Election News

Oklahoma elects a non-binary Black Muslim millennial to the state House

Mauree Turner in their campaign announcement video.
Mauree Turner in their campaign announcement video.Photo: Screenshot / YouTube

Mauree Turner has defeated Kelly Barlean in the election for the Oklahoma House of Representatives seat tonight.

Turner, a 27 year old non-binary activist, beat Barlean, a conservative retired attorney, with approximately 71 percent of the vote, the New York Times reports. So far, 96 percent of precincts have reported. They will represent the 88th District, which encompasses the heart of Oklahoma City.

Turner is the first Muslim person elected in Sooner State history. They are also the first openly non-binary person ever elected to a state legislature in the United States, according to the LGBTQ Victory Fund.

“I’m grateful for HD88 granting me this opportunity… I’m ready to fight hard as hell,” they wrote in a tweet, noting their disappointment that a statewide ballot measure, SQ805, fell through. SQ805 would have prohibited non-violent felony convicts from receiving greater sentences when they are convicted of non-violent felonies again.

Criminal justice reform is a key issue in Turner’s life, not just their campaign – their father converted to Islam while in prison.

Turner currently works as a Field Director for the ACLU, having previous experience organizing at the NAACP of Oklahoma, Freedom Oklahoma, and Council on American-Islamic Relations (CAIR) Oklahoma.

They were endorsed by the Victory Fund, the Run for Something organization, Pete Buttigieg’s Win The Era, Emily’s List, Planned Parenthood, Sen. Elizabeth Warren and Rep. Ilhan Omar, among other organizations and individuals.

Organizer, Muslimah, Queer, Black – Here.I fight hard as hell for our communities.

Posted by Mauree Turner for HD 88 on Friday, July 10, 2020

 

Turner inherits a district that is 70 percent white and 10 percent Black, but they expect to relate to the 37,000-plus constituents.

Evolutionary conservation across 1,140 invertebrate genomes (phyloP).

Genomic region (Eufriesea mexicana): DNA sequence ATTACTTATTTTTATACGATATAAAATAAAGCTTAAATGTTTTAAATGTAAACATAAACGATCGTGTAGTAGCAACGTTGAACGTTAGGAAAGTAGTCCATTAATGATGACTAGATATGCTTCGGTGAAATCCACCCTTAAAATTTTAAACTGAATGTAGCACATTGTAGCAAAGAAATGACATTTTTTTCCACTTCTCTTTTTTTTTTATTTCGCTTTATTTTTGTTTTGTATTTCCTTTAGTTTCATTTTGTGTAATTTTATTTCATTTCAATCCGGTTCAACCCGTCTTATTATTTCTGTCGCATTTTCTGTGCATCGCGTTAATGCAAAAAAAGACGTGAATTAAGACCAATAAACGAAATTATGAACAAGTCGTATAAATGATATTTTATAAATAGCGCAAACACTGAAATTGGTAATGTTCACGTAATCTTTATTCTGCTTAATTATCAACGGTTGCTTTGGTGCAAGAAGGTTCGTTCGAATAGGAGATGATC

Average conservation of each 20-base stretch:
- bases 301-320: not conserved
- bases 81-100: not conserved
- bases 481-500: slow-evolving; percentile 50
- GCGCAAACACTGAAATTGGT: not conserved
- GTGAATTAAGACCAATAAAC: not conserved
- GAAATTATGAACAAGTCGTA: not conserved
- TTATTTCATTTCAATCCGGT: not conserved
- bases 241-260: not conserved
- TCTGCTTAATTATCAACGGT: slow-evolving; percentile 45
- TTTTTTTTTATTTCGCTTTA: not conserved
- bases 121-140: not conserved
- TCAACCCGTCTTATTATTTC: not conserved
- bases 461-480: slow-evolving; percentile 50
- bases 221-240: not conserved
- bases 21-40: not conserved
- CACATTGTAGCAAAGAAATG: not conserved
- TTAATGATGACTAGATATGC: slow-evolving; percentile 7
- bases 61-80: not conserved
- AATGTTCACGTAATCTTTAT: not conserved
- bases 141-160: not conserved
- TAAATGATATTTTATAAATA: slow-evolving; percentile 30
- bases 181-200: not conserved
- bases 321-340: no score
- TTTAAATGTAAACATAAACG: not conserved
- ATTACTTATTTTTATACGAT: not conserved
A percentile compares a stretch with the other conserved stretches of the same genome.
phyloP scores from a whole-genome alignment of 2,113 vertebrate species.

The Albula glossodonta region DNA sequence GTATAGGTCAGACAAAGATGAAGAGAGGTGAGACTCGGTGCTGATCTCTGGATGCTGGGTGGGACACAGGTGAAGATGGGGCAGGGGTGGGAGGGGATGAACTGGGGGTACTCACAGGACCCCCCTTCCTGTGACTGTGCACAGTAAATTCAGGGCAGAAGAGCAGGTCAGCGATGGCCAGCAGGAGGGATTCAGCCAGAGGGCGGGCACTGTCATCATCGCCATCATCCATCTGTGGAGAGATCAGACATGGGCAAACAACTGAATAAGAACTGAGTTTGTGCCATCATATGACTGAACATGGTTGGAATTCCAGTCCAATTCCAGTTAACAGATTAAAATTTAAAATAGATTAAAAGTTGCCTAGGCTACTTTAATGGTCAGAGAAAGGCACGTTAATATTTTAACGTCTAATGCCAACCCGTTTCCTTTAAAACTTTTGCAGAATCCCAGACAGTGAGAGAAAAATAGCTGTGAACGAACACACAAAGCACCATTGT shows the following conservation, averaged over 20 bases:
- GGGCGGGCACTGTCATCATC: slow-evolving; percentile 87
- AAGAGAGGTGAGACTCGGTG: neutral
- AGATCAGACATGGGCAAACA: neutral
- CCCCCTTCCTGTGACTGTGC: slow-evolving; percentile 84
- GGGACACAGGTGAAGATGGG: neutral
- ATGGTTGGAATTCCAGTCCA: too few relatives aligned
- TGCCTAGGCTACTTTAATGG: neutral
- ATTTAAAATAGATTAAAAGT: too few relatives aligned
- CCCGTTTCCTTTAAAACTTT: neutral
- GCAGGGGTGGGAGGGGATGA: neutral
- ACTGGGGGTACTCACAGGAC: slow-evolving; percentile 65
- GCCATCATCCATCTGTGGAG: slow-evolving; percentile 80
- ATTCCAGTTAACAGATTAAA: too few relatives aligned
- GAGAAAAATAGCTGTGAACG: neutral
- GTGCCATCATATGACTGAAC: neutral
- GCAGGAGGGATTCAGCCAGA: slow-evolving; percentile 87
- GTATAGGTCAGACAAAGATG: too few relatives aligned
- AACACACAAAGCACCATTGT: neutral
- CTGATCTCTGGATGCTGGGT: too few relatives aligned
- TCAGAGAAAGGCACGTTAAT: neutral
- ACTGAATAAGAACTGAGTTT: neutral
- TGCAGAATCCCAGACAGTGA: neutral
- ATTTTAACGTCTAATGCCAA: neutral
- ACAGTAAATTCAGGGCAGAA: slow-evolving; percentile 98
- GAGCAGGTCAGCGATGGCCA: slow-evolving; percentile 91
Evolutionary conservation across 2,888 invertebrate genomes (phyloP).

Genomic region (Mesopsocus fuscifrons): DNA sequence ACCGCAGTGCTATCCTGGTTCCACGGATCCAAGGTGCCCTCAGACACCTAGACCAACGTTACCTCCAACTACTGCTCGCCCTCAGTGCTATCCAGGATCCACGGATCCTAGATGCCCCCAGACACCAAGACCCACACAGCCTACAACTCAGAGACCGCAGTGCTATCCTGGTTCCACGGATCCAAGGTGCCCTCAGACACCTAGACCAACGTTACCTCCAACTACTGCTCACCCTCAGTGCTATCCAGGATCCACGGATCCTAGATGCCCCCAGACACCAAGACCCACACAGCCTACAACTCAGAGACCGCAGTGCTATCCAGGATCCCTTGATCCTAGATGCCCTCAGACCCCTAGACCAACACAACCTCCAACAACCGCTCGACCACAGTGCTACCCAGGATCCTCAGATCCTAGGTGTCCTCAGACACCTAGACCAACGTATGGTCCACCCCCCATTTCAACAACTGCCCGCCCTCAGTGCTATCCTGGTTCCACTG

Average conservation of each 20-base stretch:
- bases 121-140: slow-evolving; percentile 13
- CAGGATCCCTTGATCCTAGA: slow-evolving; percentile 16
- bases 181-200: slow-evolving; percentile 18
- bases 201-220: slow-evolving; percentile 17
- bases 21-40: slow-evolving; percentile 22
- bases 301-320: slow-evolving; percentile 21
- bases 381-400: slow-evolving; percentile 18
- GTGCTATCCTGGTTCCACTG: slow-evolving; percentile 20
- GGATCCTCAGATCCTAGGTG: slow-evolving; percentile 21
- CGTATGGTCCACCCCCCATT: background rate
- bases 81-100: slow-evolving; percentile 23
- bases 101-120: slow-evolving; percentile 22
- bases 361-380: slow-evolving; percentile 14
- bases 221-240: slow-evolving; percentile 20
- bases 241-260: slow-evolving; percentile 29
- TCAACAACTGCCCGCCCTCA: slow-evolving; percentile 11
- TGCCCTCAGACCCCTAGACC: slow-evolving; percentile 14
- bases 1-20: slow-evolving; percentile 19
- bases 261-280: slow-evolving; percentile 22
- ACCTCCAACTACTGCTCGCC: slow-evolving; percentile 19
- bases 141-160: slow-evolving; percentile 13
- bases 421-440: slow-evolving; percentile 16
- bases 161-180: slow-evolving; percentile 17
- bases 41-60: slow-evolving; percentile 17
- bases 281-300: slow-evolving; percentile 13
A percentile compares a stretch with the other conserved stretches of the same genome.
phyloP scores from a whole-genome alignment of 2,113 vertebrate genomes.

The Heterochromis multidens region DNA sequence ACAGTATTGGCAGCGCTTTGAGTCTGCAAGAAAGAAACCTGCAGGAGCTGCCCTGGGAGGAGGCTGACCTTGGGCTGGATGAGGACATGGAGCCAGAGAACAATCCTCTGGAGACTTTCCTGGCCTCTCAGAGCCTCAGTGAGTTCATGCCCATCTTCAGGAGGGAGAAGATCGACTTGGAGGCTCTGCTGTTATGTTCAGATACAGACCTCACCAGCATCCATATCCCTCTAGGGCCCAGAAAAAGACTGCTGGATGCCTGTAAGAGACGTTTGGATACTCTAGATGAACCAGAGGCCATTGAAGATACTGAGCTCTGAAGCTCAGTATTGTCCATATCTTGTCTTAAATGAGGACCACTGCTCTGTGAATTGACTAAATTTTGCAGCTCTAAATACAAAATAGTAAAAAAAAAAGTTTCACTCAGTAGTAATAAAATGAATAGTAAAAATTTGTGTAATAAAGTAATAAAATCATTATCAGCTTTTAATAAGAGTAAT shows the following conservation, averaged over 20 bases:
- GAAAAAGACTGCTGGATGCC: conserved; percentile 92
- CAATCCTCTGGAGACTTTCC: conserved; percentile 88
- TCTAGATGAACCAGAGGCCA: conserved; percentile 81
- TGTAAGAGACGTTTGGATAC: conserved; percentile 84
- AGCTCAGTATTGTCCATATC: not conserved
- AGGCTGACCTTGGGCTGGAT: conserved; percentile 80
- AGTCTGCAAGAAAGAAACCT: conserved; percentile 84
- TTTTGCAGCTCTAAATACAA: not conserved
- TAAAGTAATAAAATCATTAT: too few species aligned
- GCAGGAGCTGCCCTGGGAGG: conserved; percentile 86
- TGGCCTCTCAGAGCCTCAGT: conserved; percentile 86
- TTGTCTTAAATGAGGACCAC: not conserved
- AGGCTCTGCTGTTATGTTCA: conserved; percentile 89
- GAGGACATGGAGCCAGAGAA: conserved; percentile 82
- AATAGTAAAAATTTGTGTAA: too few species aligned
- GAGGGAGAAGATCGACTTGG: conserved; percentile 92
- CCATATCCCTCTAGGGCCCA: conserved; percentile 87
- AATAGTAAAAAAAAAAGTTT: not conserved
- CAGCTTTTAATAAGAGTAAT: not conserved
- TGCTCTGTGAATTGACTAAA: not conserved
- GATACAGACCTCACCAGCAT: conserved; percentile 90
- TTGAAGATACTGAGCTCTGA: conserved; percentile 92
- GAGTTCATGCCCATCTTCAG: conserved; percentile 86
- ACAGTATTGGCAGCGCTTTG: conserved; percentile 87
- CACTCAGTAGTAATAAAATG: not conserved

“Growing up as a Black Muslim-American Queer Womxn, in Oklahoma of all places, I shared the collective experience of not being seen or heard by the folks that make laws about our lives,” they said according to CAIR Oklahoma.

In June, Turner defeated incumbent Rep. Jason Dunnington in the Democratic primary. Dunnington held the seat for six years prior.

Before Dunnington, two out LGBTQ people sat in the 88th District seat. Al McAffrey served from 2007 to 2012 as the first gay person in the state’s legislature, and lesbian Kay Floyd, from 2012 to 2014.

“Of all the states to achieve a milestone political moment for non-binary people, few would have thought it would be Oklahoma, where there are so few LGBTQ elected officials,” Annise Parker, the President & CEO of the Victory Fund, said in a statement. “But Mauree ran a tireless campaign focused on the issues that matter to their district while also being authentic and open about who they are.

“Mauree is now a trailblazer for non-binary people and their courage to run openly will inspire more non-binary people to pursue careers in elected office.”

The Victory Fund says that a “historic number of genderqueer and non-binary people” – 17 – ran for office in 2020. Only four ran in elections in 2018.

Turner’s preferred pronouns are they, followed in preference by she.

Key platform issues for Turner included criminal justice reform, public education, increasing wages, “integrated healthcare” and “bridge building.”

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